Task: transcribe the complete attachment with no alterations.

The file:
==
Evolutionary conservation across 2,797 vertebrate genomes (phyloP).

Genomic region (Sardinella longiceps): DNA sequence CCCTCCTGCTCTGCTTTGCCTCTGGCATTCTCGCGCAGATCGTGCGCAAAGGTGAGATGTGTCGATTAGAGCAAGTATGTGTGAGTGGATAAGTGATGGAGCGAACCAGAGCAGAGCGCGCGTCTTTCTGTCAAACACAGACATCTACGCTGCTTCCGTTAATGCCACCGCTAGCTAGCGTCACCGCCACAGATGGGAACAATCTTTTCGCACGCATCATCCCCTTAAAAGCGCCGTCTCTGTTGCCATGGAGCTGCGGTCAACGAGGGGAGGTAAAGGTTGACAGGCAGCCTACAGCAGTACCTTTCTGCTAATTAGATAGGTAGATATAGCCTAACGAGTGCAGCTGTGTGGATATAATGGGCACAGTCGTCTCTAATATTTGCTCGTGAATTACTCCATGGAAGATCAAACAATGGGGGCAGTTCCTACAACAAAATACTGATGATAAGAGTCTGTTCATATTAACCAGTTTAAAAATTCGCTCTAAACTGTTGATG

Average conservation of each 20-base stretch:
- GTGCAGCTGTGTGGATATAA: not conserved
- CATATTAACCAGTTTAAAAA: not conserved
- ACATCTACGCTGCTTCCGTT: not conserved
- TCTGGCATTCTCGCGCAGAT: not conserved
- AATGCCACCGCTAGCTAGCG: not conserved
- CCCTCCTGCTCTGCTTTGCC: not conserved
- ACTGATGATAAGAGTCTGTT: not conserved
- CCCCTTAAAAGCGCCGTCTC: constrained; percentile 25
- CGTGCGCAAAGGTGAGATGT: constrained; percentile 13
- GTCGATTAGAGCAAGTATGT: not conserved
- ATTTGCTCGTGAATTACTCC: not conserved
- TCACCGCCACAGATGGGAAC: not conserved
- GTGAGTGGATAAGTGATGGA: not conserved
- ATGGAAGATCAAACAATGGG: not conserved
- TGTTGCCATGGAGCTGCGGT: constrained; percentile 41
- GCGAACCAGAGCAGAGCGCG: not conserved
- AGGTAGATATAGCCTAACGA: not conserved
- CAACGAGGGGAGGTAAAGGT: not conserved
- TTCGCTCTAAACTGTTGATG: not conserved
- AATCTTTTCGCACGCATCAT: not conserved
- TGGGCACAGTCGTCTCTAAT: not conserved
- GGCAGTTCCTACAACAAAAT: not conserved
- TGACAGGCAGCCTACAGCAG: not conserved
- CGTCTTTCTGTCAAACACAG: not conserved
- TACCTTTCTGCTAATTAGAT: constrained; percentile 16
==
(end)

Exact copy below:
Evolutionary conservation across 2,797 vertebrate genomes (phyloP).

Genomic region (Sardinella longiceps): DNA sequence CCCTCCTGCTCTGCTTTGCCTCTGGCATTCTCGCGCAGATCGTGCGCAAAGGTGAGATGTGTCGATTAGAGCAAGTATGTGTGAGTGGATAAGTGATGGAGCGAACCAGAGCAGAGCGCGCGTCTTTCTGTCAAACACAGACATCTACGCTGCTTCCGTTAATGCCACCGCTAGCTAGCGTCACCGCCACAGATGGGAACAATCTTTTCGCACGCATCATCCCCTTAAAAGCGCCGTCTCTGTTGCCATGGAGCTGCGGTCAACGAGGGGAGGTAAAGGTTGACAGGCAGCCTACAGCAGTACCTTTCTGCTAATTAGATAGGTAGATATAGCCTAACGAGTGCAGCTGTGTGGATATAATGGGCACAGTCGTCTCTAATATTTGCTCGTGAATTACTCCATGGAAGATCAAACAATGGGGGCAGTTCCTACAACAAAATACTGATGATAAGAGTCTGTTCATATTAACCAGTTTAAAAATTCGCTCTAAACTGTTGATG

Average conservation of each 20-base stretch:
- GTGCAGCTGTGTGGATATAA: not conserved
- CATATTAACCAGTTTAAAAA: not conserved
- ACATCTACGCTGCTTCCGTT: not conserved
- TCTGGCATTCTCGCGCAGAT: not conserved
- AATGCCACCGCTAGCTAGCG: not conserved
- CCCTCCTGCTCTGCTTTGCC: not conserved
- ACTGATGATAAGAGTCTGTT: not conserved
- CCCCTTAAAAGCGCCGTCTC: constrained; percentile 25
- CGTGCGCAAAGGTGAGATGT: constrained; percentile 13
- GTCGATTAGAGCAAGTATGT: not conserved
- ATTTGCTCGTGAATTACTCC: not conserved
- TCACCGCCACAGATGGGAAC: not conserved
- GTGAGTGGATAAGTGATGGA: not conserved
- ATGGAAGATCAAACAATGGG: not conserved
- TGTTGCCATGGAGCTGCGGT: constrained; percentile 41
- GCGAACCAGAGCAGAGCGCG: not conserved
- AGGTAGATATAGCCTAACGA: not conserved
- CAACGAGGGGAGGTAAAGGT: not conserved
- TTCGCTCTAAACTGTTGATG: not conserved
- AATCTTTTCGCACGCATCAT: not conserved
- TGGGCACAGTCGTCTCTAAT: not conserved
- GGCAGTTCCTACAACAAAAT: not conserved
- TGACAGGCAGCCTACAGCAG: not conserved
- CGTCTTTCTGTCAAACACAG: not conserved
- TACCTTTCTGCTAATTAGAT: constrained; percentile 16